Bible: What Does Malachi 1-2 Teach Us About Loyalty, Worship, and Marriage?
"Jacob I Loved, but Esau I Hated"
THE BOOK OF MALACHI
As Nahum and Habakkuk began their prophecies, so Malachi does his messages with the phrase “the ‘burden’ of the word of the LORD" (v. 1).
Throughout his work, this man of God employs a unique style.
First, he composes a declarative statement of fact from the LORD that highlights a particular issue causing tension between the nation and Himself (1:2, 6, 7; 2:13, 17; 3:7, 8, 13).
Second, the nation questions Yahweh's anger, as though they know of no wrongdoing on their part (1:2, 6, 7; 2:14, 17; 3:7, 8, 13).
Third, God answers Israel, proving both His faithfulness to the relationship as well as the people's failure to be loyal subjects (1:2-5, 7-8; 2:14-16, 17; 3:8-12, 14-15).
The first controversy revolves around whether God has loved Israel (vv. 2-5).
By reminding Israel that He chose Jacob instead of Esau, the LORD contends that He truly loves him (see Rom. 9:13).
Not only that, but He will also keep Edom (Esau) "under His finger" forever
[In what way should the interpreter construe the phrase "But Esau I have hated"?
Does God hate people, or does the statement merely express a comparison?
For example, Jesus said that one cannot be His disciple if one does not "hate" all others, even one's own life.
In other words, one's love and dedication to Christ must come first in one's life.]
Reason for Rejectionview quiz statistics
The second obstacle separating God and Israel here is the latter's despising of Yahweh's "name" (v. 6b).
The people have refused to honor and reverence Him as their Father and Master.
In a sense, God answers them by making another statement that effectively raises another issue, that of defilement (v. 7).
They have despised Him by defiling "the table of the LORD," i.e., the sacrifice they offer at the altar is not of good quality.
It is not fit for an earthly governor, let alone the King of Kings (v. 8).
Yahweh graciously offers to accept them if they repent with regard to this service; however, no hope remains for them if they stubbornly refuse to turn from their sin (v. 9).
The LORD inquires, "Does one man of integrity live among you who has enough courage to stop those sacrifices?"
Seemingly, He expects no one to step forward (v. 10a).
Yahweh demands proper respect from His worshipers; purity is the key to service, for He is a great and holy God (vv. 10b-11).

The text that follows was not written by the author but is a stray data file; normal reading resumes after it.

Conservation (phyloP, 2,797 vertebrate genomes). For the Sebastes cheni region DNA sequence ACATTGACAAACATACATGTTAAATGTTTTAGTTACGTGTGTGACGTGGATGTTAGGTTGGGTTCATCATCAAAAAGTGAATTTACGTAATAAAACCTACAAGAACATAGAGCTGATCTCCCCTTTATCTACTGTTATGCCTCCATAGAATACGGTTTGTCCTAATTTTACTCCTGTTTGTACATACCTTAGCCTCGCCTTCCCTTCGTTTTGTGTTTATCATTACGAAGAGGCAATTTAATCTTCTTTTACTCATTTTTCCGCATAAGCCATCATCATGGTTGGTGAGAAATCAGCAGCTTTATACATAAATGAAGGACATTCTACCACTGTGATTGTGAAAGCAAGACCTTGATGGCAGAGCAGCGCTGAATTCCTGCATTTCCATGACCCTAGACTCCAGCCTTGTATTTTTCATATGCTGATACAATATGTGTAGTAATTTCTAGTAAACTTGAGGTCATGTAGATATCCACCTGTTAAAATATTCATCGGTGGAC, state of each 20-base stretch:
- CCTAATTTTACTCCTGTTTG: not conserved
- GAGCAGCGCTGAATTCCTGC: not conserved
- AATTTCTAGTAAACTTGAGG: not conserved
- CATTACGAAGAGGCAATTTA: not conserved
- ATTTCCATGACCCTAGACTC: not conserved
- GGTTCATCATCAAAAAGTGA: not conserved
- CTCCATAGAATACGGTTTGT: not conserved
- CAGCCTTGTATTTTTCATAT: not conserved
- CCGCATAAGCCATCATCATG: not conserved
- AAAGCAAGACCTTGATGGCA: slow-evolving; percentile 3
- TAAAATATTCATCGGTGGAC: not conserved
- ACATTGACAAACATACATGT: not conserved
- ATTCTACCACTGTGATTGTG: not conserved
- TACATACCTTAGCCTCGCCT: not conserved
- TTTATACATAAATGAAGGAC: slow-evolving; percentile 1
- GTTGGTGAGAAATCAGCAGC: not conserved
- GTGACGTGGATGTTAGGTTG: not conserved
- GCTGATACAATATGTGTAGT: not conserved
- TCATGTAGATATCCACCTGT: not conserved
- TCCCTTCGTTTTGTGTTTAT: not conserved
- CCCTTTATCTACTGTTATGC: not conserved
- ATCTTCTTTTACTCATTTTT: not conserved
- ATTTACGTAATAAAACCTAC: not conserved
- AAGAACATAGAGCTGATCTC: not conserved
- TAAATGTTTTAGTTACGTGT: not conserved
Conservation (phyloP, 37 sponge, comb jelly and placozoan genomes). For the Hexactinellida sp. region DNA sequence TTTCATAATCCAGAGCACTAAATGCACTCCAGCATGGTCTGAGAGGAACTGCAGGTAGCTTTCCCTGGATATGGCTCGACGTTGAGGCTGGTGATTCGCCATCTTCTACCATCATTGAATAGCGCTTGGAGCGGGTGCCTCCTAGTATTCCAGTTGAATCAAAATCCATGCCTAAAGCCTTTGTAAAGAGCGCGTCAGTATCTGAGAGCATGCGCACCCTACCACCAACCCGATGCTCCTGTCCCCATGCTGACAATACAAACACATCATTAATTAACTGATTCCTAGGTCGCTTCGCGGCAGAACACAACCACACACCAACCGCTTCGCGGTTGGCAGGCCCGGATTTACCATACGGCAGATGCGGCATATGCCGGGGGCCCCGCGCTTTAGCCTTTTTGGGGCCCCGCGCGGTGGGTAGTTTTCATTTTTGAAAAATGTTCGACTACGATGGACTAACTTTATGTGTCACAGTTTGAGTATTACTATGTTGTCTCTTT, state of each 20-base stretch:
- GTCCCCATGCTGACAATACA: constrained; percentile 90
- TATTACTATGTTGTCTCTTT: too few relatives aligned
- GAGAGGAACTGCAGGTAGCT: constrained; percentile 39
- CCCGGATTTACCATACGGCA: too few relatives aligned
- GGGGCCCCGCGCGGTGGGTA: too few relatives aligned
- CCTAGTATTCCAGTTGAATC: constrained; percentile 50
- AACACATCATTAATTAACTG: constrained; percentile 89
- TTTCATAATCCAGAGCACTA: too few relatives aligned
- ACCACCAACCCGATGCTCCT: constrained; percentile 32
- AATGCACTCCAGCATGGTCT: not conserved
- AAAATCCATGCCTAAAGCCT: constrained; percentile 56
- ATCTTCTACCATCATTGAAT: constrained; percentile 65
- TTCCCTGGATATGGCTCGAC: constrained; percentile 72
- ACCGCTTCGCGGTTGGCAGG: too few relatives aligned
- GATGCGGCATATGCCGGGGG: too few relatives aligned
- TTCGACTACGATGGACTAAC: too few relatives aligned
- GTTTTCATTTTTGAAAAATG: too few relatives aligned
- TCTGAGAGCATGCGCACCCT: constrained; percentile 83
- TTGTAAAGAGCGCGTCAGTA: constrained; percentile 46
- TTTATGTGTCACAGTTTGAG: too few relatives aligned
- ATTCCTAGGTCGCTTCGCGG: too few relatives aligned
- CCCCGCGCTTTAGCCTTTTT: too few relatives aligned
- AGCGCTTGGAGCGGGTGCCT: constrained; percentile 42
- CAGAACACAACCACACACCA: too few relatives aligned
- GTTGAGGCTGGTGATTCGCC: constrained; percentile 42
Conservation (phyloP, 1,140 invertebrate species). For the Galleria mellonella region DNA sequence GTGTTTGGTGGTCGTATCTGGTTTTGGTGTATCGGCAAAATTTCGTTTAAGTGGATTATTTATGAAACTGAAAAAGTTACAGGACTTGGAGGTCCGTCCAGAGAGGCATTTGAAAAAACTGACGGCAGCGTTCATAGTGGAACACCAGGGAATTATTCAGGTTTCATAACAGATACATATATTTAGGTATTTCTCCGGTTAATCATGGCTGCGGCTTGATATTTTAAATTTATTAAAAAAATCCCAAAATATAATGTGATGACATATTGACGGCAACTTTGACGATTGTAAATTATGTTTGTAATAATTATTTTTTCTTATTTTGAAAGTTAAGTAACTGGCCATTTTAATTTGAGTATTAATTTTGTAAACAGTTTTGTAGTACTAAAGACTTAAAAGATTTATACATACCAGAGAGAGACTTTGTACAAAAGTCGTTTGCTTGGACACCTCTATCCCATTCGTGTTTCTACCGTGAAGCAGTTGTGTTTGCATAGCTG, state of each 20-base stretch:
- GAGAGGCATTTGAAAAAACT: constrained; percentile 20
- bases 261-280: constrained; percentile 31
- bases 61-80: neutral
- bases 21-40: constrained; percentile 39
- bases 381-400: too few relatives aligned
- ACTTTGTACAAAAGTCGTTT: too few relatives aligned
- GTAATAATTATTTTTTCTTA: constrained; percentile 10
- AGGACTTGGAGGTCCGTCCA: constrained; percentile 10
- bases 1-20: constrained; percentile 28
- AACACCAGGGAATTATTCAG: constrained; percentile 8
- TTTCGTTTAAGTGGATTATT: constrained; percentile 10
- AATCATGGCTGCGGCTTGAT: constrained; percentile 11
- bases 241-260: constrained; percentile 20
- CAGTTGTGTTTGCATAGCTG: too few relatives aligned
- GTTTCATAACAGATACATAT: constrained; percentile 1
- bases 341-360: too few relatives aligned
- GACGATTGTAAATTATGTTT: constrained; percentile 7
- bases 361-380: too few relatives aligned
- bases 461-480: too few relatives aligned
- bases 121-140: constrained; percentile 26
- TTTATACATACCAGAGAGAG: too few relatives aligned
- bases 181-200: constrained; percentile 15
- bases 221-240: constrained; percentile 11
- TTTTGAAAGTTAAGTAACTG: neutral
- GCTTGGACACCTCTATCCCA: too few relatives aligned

The people have profaned the table, treating both the food and the ritual with contempt.
The LORD will not accept a blemished offering, nor will He allow an individual who substitutes a good beast for a bad one to try to deceive Him.
Again, He cites His greatness as Israel's king as why He will not settle for inferior service (vv. 12-14).
Now Yahweh directly addresses the priests, commanding them to obey His word from the heart or suffer a curse.
In fact, their prior disobedience has already moved God to curse their blessings with shame and rebuke (vv. 1-3).
When these events happen, the priests should know that the LORD caused them to occur and permitted them in order to sustain His "covenant with Levi" (v. 4).
God gave the Levitical priests to Moses to help him fear God properly and turn "many away from iniquity" (vv. 5-6).
Levi served as a model for priests in that he spoke "the law of truth" and justice, and offered aid to the people as the LORD's messenger (v. 7).
[Therefore, the shame (verse three) is God's corrective measure taken against the priests in order to preserve the sanctity of the position].
Verse eight introduces a strong contrast with the word "But."
The present priests have apostatized, ruined the faith of many, and corrupted this covenant.
Consequently, Yahweh will demote them for their partiality (v. 9).
Marriageview quiz statistics
Malachi protests vociferously about the irrational behavior of Israel, saying, in essence, "God has created us all. Why do we treat each other the way we do?" (v. 10).
He then goes on to delineate some of the abominations the nation has been committing.
One such sin is marrying "the daughter of a foreign god" (v. 11).
God loves a marriage between two of His people, but greatly abhors an unequal yoke.
The punishment for this action is banishment from the commonwealth of Israel (v. 12).
The second offense is similar: treating one's wife treacherously.
An individual sees God's rejection of his offering (the third issue) (v. 13-14a).
Yahweh does not make the two one flesh so that the man may mistreat his wife, but that the couple, having "a remnant of the Spirit,'' may produce godly offspring.
Therefore, He exhorts the man to "take heed to your spirit," especially since He hates the violence that divorce brings (vv. 14b-16).
The fourth issue concerns the way Israel has ''wearied the LORD" with his continual testing (or tempting) of Him.
The people did not believe that Yahweh would judge anyone for their evil deeds, because He had not done so until that time (v. 17).
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